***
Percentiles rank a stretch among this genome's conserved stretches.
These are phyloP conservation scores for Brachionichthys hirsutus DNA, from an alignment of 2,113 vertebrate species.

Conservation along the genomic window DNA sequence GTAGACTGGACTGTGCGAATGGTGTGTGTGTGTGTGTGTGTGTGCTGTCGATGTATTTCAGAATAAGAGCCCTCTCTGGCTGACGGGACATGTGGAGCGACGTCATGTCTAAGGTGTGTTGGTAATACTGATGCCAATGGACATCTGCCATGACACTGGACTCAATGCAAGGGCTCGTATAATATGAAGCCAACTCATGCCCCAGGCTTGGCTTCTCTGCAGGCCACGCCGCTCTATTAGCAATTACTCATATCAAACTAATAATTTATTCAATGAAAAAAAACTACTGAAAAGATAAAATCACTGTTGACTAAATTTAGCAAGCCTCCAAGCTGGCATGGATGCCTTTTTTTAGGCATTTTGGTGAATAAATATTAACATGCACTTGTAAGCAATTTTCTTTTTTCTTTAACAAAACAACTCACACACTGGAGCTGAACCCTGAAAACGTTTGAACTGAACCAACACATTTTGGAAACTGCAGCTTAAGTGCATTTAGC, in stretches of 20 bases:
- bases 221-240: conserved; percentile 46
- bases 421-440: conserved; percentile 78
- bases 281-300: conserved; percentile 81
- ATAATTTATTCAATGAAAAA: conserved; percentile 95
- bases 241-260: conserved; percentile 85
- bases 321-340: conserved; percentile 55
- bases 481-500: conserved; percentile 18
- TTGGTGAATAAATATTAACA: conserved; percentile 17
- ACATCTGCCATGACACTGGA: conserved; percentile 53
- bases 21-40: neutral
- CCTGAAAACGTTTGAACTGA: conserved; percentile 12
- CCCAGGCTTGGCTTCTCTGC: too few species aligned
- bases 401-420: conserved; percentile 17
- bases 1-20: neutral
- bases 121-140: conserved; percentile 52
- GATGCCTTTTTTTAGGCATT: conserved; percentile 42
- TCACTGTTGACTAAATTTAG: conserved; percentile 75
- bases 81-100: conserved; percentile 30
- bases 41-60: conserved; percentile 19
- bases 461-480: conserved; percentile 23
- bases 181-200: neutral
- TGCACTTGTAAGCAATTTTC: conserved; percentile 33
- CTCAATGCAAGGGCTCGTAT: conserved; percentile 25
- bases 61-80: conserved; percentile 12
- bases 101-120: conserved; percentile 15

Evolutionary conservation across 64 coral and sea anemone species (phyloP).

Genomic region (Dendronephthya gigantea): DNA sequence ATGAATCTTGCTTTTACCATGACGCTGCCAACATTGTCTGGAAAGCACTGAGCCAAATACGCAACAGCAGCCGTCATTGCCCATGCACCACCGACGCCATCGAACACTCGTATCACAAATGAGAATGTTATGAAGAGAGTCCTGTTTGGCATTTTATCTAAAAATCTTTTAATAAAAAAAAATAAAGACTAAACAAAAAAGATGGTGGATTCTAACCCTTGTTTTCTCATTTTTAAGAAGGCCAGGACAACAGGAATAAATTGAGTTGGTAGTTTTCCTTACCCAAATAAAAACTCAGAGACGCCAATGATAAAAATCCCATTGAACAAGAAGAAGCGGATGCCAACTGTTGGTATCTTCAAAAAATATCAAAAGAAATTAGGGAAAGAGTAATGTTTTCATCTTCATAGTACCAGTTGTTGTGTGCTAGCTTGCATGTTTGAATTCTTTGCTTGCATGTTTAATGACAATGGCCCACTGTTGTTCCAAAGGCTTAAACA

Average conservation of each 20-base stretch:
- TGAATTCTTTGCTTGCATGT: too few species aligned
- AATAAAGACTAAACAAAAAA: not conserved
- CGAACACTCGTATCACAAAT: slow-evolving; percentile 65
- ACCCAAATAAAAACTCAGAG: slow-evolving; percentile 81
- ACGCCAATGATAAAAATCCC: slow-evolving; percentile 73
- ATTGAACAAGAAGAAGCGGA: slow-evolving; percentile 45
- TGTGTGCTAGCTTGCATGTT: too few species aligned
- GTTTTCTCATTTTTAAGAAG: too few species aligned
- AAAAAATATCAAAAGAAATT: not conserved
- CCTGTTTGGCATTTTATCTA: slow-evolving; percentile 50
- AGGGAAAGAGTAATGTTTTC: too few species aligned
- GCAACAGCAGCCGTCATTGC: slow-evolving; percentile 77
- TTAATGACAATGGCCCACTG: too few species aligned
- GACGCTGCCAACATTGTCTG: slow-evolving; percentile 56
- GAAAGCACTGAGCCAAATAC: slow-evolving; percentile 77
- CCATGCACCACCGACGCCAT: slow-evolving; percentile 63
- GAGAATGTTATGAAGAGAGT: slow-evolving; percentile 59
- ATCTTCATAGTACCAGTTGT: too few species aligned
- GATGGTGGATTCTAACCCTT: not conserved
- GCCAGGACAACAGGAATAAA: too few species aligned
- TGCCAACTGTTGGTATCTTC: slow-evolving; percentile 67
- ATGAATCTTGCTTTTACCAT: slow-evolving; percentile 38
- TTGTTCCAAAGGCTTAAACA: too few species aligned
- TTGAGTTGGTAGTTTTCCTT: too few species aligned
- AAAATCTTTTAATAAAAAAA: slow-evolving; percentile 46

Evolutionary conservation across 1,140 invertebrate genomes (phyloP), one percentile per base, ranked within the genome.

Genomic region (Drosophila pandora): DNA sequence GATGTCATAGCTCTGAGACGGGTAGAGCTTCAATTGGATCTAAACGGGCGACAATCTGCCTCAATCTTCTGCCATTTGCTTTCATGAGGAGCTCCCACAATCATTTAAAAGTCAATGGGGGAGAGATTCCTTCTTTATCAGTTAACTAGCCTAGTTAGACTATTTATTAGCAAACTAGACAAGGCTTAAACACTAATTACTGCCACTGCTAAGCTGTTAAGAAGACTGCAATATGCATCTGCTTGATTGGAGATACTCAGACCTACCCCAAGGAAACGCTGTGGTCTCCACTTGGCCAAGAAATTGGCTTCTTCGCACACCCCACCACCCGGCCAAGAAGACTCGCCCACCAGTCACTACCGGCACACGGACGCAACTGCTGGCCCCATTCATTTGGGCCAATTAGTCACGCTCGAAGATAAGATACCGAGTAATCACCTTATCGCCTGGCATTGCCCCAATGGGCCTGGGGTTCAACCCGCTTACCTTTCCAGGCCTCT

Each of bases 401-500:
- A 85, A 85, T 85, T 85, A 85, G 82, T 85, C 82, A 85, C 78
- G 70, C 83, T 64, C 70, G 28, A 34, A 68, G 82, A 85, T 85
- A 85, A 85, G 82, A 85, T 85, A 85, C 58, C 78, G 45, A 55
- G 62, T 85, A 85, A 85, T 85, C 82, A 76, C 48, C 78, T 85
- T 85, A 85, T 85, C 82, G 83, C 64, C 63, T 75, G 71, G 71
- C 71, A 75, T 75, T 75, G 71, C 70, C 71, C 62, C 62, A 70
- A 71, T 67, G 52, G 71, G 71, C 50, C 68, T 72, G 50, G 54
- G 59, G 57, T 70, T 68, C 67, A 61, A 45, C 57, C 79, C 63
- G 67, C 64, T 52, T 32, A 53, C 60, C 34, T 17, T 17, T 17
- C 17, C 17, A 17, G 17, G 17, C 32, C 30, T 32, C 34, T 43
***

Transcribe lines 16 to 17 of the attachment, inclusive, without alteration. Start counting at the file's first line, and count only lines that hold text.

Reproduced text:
- bases 401-420: conserved; percentile 17
- bases 1-20: neutral